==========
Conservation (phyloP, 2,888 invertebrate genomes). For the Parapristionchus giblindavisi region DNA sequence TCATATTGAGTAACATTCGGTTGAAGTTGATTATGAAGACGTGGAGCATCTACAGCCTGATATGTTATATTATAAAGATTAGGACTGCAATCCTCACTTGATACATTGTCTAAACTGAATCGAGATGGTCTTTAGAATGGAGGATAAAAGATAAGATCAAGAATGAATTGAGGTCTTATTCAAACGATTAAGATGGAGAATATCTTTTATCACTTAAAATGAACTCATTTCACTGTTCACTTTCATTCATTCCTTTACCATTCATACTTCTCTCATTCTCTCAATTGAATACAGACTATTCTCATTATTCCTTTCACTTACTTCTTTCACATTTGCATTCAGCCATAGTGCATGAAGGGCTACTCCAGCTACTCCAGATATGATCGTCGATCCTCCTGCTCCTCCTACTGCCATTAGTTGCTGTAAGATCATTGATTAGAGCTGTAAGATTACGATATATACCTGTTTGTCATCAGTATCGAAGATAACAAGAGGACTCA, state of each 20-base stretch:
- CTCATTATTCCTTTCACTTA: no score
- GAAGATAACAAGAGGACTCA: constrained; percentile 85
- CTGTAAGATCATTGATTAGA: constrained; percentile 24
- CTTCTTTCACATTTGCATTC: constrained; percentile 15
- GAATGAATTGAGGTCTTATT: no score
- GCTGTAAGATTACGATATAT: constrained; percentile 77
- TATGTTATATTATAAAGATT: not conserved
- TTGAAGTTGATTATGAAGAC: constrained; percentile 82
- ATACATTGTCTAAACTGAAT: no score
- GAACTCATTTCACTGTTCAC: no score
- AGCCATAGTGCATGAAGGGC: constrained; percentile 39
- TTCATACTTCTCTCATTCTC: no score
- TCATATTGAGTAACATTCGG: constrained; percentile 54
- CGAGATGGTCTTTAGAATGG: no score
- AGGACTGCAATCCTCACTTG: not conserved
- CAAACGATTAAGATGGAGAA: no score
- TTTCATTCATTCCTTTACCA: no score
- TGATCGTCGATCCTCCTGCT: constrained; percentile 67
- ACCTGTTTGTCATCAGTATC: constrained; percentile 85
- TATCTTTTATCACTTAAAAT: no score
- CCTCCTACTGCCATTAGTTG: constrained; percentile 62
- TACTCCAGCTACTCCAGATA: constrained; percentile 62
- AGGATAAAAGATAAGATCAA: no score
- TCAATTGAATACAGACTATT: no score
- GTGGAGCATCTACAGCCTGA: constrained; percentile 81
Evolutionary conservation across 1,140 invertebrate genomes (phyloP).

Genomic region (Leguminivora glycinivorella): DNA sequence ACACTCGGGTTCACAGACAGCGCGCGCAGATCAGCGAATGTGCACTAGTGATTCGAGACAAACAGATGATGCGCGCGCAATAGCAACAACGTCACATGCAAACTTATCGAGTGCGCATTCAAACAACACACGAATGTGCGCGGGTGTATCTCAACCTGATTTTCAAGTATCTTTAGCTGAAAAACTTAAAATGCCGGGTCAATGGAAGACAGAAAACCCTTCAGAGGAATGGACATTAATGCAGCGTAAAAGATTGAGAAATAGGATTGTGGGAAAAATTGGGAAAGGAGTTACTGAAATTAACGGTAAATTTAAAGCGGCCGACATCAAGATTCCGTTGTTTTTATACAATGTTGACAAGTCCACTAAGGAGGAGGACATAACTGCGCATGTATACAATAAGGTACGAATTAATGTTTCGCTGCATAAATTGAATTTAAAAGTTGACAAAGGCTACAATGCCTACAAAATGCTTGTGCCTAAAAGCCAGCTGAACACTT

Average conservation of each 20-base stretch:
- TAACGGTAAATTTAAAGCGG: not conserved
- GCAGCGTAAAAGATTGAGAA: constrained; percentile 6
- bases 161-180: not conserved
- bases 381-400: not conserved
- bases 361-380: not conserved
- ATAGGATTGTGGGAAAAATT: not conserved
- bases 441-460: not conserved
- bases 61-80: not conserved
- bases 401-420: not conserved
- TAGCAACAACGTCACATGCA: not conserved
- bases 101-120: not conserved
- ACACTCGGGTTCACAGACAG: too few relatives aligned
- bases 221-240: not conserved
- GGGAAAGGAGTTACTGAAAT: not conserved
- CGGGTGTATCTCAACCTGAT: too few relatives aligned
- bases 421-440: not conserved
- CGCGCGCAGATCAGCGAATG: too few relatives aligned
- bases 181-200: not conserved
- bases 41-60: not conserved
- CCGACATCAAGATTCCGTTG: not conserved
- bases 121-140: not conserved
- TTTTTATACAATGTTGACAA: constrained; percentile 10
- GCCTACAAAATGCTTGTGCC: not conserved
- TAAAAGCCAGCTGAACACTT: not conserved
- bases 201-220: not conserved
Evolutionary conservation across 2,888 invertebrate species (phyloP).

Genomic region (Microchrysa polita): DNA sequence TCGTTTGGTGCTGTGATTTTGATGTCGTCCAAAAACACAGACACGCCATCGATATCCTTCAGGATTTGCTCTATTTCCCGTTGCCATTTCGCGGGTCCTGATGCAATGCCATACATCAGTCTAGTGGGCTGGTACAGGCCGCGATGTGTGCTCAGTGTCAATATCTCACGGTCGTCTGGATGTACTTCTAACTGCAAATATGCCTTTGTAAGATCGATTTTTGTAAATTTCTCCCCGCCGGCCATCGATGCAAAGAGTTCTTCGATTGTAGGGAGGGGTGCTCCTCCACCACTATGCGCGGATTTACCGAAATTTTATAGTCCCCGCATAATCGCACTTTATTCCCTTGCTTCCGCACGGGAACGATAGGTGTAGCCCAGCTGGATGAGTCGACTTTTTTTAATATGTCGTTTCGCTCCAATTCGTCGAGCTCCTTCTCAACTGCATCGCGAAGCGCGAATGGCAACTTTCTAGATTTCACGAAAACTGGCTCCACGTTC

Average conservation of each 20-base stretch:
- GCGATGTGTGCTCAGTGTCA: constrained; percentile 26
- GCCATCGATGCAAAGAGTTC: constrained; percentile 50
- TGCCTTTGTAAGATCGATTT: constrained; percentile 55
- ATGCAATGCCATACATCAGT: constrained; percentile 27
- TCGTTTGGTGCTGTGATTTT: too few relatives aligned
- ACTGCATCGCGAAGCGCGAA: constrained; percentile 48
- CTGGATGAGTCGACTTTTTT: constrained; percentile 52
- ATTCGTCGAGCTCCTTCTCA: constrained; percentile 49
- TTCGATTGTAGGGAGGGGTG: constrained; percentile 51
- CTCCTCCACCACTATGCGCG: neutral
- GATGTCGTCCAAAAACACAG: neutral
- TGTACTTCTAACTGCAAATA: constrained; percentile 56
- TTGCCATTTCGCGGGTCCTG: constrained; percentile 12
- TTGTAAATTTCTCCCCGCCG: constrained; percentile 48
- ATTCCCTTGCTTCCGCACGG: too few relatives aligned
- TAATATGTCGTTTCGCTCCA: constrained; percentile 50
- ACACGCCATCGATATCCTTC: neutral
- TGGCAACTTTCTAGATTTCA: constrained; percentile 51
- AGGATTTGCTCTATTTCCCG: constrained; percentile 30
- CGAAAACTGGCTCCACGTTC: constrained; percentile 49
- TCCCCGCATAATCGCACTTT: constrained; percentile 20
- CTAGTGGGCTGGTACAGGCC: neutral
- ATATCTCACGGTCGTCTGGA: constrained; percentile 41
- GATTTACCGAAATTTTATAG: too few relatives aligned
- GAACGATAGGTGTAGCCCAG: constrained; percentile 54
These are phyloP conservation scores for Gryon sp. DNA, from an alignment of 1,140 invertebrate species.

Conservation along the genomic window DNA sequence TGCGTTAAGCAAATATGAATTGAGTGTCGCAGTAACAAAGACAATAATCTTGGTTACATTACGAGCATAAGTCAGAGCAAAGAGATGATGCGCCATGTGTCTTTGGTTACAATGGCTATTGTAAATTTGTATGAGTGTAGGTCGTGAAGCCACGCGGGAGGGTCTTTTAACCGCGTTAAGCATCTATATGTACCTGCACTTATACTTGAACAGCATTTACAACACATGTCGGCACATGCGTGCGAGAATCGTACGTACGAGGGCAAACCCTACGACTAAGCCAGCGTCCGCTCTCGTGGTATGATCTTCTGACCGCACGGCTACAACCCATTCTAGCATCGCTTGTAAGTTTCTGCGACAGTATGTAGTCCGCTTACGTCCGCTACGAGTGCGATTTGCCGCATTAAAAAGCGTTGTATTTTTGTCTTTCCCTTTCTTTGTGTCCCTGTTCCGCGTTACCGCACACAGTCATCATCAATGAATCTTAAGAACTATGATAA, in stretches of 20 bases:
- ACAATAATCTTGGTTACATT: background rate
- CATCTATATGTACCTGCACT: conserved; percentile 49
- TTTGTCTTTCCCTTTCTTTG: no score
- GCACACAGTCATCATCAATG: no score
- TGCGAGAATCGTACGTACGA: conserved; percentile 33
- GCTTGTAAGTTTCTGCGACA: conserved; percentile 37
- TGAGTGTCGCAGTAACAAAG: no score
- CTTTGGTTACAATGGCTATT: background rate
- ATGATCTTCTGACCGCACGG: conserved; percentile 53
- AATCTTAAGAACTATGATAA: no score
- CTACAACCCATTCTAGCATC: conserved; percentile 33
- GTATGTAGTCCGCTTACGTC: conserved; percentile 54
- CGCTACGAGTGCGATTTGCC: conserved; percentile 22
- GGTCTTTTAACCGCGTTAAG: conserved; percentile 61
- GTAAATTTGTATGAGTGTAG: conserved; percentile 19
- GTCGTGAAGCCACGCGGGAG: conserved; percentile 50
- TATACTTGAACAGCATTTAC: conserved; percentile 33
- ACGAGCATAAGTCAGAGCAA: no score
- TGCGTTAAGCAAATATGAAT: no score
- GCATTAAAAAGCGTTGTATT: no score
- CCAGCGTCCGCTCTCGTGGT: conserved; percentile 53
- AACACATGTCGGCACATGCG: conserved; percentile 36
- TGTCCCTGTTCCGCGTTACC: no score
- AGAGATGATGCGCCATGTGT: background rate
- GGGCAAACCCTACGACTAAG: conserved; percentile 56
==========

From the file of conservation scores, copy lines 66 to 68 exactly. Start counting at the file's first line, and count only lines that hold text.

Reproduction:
- TTCGATTGTAGGGAGGGGTG: constrained; percentile 51
- CTCCTCCACCACTATGCGCG: neutral
- GATGTCGTCCAAAAACACAG: neutral